keeping track of personal finance

26 08 2008

Some of the tools that I had tried to keep my finances organized:

Desktop Tools

  • Microsoft Money: Remember trying it few times. I think this was the last one I tried before leaving US.
    • Eye candy interface
    • can download transaction from banks
    • somewhat confusing interface
    • overkill
  • Quicken: Somehow I never had plesant experience with Quicken. Iam sure its just me since it has millions of happy users.


  • Spreadsheet: Riight after moving to India, I used to maintain a spreadsheet with some formulas. Not to fancy and it did work for me for few months. Then I just got lazy.
    • Simple
    • Not shared.
  • Google SpreadsheetsThere are several innovative usages of google spreadsheet, including this one.
    • work proxy blocks google docs. Sigh!
  • SimplePlanning:
    • Excel based formulas ($10). have n’t tried.

Online Tools

  • ExpenseRegister
    • simple interface
    • supports categories
    • supports sub catagories
    • support type
    • has several report types
  • ExpenseView
    • Simple, clean web2.0 interface
    • Supports categories
    • No type (cash/debit/…)
    • breakup, summary, etc.
    • Integrates into igoogle
  • mint
    • Interface looks polished
    • has some positive reviews elsewhere
    • requires to enter bank and card info. — skipping
  • Geezeo:
    • a review here.
    • signed up and it looks much too jazy for me.

More Info:


Using NTSV TV with PAL STBs in India

25 08 2008

After moving the TV from US to India, I faced the obvious question … how to connect it to the cable box? The TV supports only NTSC and the cable set to box (STB) gives out only PAL. After searching thru several blogs, electronic shops in Bangalore and talking to friends, these seem my likely choices.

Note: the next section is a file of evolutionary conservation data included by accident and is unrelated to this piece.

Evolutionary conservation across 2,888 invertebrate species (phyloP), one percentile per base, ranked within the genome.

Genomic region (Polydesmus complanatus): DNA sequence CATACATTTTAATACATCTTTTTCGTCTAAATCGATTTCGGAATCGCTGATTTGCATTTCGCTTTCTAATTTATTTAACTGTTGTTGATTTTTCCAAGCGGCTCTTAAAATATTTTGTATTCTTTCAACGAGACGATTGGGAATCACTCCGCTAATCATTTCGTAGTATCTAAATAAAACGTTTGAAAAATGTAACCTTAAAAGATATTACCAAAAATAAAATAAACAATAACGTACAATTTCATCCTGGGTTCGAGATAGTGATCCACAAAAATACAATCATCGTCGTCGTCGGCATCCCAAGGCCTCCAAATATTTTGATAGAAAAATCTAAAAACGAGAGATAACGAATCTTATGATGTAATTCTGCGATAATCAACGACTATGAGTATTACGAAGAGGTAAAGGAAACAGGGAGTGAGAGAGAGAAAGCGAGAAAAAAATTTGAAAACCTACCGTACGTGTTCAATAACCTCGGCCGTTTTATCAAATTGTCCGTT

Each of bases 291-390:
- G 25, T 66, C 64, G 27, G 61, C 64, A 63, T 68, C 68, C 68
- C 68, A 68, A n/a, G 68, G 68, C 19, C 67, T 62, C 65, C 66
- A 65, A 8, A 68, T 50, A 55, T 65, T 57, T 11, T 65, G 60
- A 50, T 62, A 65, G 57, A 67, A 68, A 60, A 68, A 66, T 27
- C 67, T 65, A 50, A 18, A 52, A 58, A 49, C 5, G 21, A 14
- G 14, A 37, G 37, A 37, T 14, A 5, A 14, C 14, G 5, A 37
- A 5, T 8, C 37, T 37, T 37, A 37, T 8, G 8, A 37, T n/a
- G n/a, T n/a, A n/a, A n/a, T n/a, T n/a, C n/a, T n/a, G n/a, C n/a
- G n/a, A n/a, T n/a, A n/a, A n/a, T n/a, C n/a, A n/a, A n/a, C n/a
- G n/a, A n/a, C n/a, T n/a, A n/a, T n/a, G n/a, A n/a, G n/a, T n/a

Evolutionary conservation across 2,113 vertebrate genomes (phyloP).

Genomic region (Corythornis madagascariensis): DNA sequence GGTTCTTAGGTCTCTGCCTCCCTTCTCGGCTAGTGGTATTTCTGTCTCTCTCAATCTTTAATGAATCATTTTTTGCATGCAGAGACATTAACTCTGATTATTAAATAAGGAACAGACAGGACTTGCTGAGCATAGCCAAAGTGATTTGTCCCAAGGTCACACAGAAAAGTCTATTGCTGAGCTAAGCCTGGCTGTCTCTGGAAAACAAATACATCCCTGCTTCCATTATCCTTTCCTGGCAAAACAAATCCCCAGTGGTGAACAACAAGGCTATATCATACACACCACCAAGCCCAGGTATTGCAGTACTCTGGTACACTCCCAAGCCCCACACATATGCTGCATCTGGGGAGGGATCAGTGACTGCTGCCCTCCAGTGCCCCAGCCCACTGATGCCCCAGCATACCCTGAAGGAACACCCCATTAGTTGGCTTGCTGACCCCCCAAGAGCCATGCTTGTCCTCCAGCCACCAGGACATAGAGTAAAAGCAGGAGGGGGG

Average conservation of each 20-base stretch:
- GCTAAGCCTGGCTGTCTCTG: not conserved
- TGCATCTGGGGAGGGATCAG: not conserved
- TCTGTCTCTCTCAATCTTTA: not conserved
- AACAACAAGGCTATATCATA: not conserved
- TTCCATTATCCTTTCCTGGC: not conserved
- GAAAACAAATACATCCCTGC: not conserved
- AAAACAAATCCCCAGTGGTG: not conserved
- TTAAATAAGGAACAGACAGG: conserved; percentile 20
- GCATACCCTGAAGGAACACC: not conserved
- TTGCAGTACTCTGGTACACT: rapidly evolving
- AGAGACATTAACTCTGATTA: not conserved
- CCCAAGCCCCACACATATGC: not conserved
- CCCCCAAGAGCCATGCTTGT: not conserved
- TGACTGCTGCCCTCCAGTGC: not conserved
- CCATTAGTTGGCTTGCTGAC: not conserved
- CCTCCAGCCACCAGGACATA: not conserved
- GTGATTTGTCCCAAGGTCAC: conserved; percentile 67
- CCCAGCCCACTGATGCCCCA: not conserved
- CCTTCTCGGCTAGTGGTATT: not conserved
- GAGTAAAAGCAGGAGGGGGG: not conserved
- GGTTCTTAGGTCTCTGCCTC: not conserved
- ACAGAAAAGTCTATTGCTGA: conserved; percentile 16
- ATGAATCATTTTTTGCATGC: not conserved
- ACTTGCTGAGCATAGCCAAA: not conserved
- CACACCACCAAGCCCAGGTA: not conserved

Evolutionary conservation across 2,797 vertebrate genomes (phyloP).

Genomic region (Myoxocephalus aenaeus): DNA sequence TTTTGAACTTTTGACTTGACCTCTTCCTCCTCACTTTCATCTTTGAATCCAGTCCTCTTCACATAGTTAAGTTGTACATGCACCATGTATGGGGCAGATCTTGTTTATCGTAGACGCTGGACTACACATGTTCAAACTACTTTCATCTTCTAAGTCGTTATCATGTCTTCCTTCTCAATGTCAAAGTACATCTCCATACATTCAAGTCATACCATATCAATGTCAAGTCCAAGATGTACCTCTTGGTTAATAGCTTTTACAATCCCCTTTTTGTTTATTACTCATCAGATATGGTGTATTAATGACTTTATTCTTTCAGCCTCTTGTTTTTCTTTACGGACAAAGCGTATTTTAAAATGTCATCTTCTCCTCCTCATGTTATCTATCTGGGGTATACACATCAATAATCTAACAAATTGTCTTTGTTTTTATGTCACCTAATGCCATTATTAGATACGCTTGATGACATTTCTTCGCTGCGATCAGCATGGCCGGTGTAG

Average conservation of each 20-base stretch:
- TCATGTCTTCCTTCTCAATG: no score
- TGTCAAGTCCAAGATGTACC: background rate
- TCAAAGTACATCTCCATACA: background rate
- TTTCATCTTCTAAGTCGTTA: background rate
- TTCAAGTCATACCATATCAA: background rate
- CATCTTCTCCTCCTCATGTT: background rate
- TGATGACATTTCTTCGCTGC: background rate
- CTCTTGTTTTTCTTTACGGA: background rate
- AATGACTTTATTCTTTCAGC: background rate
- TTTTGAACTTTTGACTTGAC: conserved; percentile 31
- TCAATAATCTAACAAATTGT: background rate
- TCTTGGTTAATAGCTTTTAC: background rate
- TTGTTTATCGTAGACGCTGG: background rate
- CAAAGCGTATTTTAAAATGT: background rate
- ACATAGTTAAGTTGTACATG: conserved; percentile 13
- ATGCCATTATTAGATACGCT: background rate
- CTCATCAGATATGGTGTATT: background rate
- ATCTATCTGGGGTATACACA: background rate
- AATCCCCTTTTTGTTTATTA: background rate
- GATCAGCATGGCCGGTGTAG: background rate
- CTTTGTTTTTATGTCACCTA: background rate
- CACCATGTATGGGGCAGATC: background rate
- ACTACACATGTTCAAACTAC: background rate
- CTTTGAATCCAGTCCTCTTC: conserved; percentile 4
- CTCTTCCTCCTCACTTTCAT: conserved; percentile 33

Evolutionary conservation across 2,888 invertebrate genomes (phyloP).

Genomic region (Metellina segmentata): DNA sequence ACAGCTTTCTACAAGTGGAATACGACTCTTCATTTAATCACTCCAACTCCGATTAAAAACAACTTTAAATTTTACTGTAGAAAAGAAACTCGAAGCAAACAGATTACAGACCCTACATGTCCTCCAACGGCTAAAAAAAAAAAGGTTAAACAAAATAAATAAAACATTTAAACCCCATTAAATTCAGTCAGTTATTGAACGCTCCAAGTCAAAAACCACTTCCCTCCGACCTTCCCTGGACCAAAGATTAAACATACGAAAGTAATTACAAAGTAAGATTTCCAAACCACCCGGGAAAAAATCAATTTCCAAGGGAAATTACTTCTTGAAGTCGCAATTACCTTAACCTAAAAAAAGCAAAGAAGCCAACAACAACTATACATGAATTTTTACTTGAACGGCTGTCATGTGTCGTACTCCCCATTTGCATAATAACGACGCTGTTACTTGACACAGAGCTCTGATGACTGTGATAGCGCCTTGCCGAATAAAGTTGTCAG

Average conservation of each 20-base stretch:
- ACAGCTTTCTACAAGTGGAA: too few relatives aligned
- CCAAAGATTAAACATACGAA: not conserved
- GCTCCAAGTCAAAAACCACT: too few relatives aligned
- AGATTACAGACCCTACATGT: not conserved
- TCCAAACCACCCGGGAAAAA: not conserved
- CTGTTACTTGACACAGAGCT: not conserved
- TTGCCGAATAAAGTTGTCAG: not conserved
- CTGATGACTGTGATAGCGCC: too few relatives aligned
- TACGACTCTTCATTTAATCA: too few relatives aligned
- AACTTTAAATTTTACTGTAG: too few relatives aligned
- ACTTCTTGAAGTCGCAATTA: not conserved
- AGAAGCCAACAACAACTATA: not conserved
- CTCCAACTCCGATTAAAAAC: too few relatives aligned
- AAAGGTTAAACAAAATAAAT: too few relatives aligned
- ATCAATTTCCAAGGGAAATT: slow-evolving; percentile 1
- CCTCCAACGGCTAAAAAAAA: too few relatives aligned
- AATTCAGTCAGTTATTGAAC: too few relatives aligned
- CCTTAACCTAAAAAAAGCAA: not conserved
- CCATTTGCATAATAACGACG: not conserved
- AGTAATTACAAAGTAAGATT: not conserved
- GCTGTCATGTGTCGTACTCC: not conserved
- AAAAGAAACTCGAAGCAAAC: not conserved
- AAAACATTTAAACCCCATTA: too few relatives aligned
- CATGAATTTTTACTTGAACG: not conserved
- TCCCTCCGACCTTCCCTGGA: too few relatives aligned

1. Use an STB that gives NTSC. To my knowledege no cable or satellite TV operator has such a box.
  2. Use a signal convertor that converts PAL to NTSC. These come in different prices and quality. They come in different connectors aswell. One popular choice is to take coaxial input and composite or componet video output. Based on most of the reviews, the signal quality seem to suffer on these boxes.
  3. Use a signal convertor that gives SVGA. This is similar to option (1), except that the output is SVGA, meat for flat panel monitors. These boxes come in different output resolutions. I eventually picked one that claims to support 1600×1200. It does the job, quite poorly. Since the output is SVGA, I need to run seperate audio cable.
  4. Use a PC as a convertor. Ofcourse you will need a TV Tuner card that takes PAL input and an external video out from the PC. In my case, the TV tuner card is NTCS only. Someday I will get a PAL TV Tuner card and try this.
  5. Use an STB that gives SVGA. DishTV seem to have such STB. This seem like an acceptable solution. I have n’t tried this yet, since I have already invested quite heavily on the STBs and the convertors.